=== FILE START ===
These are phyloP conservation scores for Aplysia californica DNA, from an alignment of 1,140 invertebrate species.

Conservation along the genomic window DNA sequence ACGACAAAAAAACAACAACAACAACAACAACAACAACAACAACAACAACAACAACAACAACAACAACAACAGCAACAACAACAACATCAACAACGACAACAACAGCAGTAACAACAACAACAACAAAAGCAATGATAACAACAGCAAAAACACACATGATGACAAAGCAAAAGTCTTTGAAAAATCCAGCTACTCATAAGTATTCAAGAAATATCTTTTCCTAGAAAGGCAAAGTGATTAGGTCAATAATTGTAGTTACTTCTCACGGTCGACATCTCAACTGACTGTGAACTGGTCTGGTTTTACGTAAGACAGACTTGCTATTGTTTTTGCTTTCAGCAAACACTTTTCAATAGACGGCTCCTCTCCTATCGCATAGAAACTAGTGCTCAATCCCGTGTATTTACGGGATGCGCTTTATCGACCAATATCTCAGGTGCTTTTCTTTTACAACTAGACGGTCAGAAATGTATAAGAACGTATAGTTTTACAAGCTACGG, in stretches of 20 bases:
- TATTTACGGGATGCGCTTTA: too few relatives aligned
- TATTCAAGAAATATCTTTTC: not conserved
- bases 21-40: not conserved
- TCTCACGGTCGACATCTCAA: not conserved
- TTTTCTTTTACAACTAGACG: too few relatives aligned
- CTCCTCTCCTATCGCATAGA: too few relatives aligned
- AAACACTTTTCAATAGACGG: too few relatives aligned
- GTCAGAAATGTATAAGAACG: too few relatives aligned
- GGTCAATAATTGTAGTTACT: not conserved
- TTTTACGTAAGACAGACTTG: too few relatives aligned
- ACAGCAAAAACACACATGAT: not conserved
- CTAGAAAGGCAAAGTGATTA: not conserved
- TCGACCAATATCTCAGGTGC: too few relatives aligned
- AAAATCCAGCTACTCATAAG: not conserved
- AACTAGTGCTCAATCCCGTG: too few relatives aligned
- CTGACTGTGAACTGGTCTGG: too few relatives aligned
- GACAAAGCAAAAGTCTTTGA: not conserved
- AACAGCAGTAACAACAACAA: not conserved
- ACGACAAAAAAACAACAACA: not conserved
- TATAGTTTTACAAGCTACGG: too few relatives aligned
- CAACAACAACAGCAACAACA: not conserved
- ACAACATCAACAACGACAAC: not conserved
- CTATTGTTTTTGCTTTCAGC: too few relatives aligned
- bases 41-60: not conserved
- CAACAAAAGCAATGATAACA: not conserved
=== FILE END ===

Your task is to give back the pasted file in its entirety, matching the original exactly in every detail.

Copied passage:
These are phyloP conservation scores for Aplysia californica DNA, from an alignment of 1,140 invertebrate species.

Conservation along the genomic window DNA sequence ACGACAAAAAAACAACAACAACAACAACAACAACAACAACAACAACAACAACAACAACAACAACAACAACAGCAACAACAACAACATCAACAACGACAACAACAGCAGTAACAACAACAACAACAAAAGCAATGATAACAACAGCAAAAACACACATGATGACAAAGCAAAAGTCTTTGAAAAATCCAGCTACTCATAAGTATTCAAGAAATATCTTTTCCTAGAAAGGCAAAGTGATTAGGTCAATAATTGTAGTTACTTCTCACGGTCGACATCTCAACTGACTGTGAACTGGTCTGGTTTTACGTAAGACAGACTTGCTATTGTTTTTGCTTTCAGCAAACACTTTTCAATAGACGGCTCCTCTCCTATCGCATAGAAACTAGTGCTCAATCCCGTGTATTTACGGGATGCGCTTTATCGACCAATATCTCAGGTGCTTTTCTTTTACAACTAGACGGTCAGAAATGTATAAGAACGTATAGTTTTACAAGCTACGG, in stretches of 20 bases:
- TATTTACGGGATGCGCTTTA: too few relatives aligned
- TATTCAAGAAATATCTTTTC: not conserved
- bases 21-40: not conserved
- TCTCACGGTCGACATCTCAA: not conserved
- TTTTCTTTTACAACTAGACG: too few relatives aligned
- CTCCTCTCCTATCGCATAGA: too few relatives aligned
- AAACACTTTTCAATAGACGG: too few relatives aligned
- GTCAGAAATGTATAAGAACG: too few relatives aligned
- GGTCAATAATTGTAGTTACT: not conserved
- TTTTACGTAAGACAGACTTG: too few relatives aligned
- ACAGCAAAAACACACATGAT: not conserved
- CTAGAAAGGCAAAGTGATTA: not conserved
- TCGACCAATATCTCAGGTGC: too few relatives aligned
- AAAATCCAGCTACTCATAAG: not conserved
- AACTAGTGCTCAATCCCGTG: too few relatives aligned
- CTGACTGTGAACTGGTCTGG: too few relatives aligned
- GACAAAGCAAAAGTCTTTGA: not conserved
- AACAGCAGTAACAACAACAA: not conserved
- ACGACAAAAAAACAACAACA: not conserved
- TATAGTTTTACAAGCTACGG: too few relatives aligned
- CAACAACAACAGCAACAACA: not conserved
- ACAACATCAACAACGACAAC: not conserved
- CTATTGTTTTTGCTTTCAGC: too few relatives aligned
- bases 41-60: not conserved
- CAACAAAAGCAATGATAACA: not conserved